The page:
The two leading golf ball producers also differ about the best method of forming the cover and dimples on a two-piece ball. Spalding employs conventional injection molding while Titleist uses compression molding. In the former, the core is centered within a mold cavity by pins and molten thermoplastic is injected into the dimpled cavity surrounding the core. As the plastic cools and hardens, the pins are retracted.
With compression molding, the cover is the first injection molded into two hollow hemispheres. These are positioned around the core, heated and then pressed together, using a mold which fuses the cover to the core and also forms the dimples.
Spalding claims that injection molding provides greater uniformity and accuracy because two halves don’t need to fit perfectly together. The injection process also offers the potential for greater distance because of the high stress involved, Spalding says. Titleist believes that compression molding offers greater consistency because the core cannot shift off-center as it says can happen following removal of the pins in the injection process.
Three-piece balls are all compression molded. “No one to my knowledge has been able to injection mold the cover over a wound ball. The hot plastic flowing through would distort and probably cause breaks in the rubber threads,” says Walter Reid, director of engineering at Titleist.
Two basic types of cover materials are used on golf balls — balata or an ionomer, such as Surlyn. Balata, once natural rubber but now a synthetic offering the same characteristics, compresses at impact, imparting great backspin on the ball. Spin rate is determined by the hardness of the cover relative to the core. Spin rates range from 2,000 (driver hitting hardcover) to over 10,000 rpm (nine-iron, softcover).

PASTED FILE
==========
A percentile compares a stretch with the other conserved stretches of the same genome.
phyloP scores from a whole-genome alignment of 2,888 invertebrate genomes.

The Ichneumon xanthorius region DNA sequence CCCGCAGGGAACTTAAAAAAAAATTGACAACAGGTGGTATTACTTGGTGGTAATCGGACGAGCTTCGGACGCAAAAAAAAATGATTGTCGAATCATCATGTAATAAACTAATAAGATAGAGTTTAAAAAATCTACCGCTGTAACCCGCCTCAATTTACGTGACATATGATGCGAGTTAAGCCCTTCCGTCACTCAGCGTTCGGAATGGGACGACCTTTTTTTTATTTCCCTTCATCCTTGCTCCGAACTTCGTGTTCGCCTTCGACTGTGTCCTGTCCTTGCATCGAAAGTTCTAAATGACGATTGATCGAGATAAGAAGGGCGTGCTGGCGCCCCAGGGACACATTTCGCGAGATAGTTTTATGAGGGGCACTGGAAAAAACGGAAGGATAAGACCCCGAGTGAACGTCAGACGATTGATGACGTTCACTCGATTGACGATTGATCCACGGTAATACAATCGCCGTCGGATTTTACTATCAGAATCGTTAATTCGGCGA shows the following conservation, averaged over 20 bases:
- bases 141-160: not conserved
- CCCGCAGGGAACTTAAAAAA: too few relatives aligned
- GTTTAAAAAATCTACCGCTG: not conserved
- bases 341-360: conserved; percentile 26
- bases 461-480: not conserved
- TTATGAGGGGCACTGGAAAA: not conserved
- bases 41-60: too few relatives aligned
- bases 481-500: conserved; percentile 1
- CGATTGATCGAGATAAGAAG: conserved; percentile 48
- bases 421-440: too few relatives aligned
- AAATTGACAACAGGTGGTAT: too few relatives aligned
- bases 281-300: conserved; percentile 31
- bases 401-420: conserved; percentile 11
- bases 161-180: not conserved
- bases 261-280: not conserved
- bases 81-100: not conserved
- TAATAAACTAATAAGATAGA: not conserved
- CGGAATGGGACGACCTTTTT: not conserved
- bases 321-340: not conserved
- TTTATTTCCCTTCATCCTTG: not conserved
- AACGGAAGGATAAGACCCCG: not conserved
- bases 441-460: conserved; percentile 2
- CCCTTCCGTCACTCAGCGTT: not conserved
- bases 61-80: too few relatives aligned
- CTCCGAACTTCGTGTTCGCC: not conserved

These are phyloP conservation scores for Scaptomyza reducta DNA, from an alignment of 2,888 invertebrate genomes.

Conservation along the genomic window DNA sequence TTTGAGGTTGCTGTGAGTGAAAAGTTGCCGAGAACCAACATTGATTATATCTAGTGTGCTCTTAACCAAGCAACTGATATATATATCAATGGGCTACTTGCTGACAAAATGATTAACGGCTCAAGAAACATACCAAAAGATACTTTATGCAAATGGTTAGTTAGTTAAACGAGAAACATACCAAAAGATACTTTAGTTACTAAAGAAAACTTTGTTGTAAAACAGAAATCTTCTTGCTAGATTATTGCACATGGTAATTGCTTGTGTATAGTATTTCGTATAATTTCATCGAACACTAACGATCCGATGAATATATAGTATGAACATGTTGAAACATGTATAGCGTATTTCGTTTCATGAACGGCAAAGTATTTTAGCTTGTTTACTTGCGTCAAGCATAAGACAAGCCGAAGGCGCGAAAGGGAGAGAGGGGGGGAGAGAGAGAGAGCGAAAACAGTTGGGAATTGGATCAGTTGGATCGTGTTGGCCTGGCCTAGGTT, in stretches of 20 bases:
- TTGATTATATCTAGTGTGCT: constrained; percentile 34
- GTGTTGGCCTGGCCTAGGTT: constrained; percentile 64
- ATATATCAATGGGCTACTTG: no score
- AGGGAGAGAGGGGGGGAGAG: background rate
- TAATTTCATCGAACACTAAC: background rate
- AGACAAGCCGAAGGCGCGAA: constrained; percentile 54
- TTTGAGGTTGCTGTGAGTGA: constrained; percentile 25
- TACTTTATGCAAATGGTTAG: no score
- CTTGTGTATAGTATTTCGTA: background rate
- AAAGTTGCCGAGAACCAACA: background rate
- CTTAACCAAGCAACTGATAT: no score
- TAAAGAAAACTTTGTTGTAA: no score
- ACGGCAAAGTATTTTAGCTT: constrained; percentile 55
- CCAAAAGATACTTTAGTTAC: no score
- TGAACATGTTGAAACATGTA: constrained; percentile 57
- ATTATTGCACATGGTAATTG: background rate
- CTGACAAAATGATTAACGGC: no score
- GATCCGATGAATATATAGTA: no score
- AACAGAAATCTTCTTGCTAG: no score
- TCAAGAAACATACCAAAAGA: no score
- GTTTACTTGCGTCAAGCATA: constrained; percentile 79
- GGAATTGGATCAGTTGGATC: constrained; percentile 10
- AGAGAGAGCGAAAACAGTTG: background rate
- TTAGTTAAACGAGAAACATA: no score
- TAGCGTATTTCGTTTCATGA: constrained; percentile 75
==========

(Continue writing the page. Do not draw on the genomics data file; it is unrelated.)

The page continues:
With a high spin rate, a ball tends to fly higher (longer carry) and land softer with more bite (less roll). It also will react more to sidespin. This is good for the expert intentionally drawing or fading the ball but can be a disaster for the duffer fighting a hook or slice. Thus, a ball with a relatively high spin rate is preferred by the better player, who generally emphasizes control over raw distance.
A durable ionomer, the most widely used type of cover material, resists cuts and abrasions better than balata. Its hardcover results in lower spin rates and permits increased compression (hardness) of a golf ball. The average golfer may prefer it to minimize a slice or to maximize roll distance.
X-rays and wind tunnels
Titleist’s wound or three-piece golf balls go through more than 80 different manufacturing steps and 32 inspections (including X-rays to make sure the centers are perfectly round) during its 30 days in production. Its two-piece balls require about half of these steps and can be produced in three to four days. Spalding lists 16 steps in manufacturing and can produce a ball in one day. This reduction in expense and time is another reason for the two-piece trend.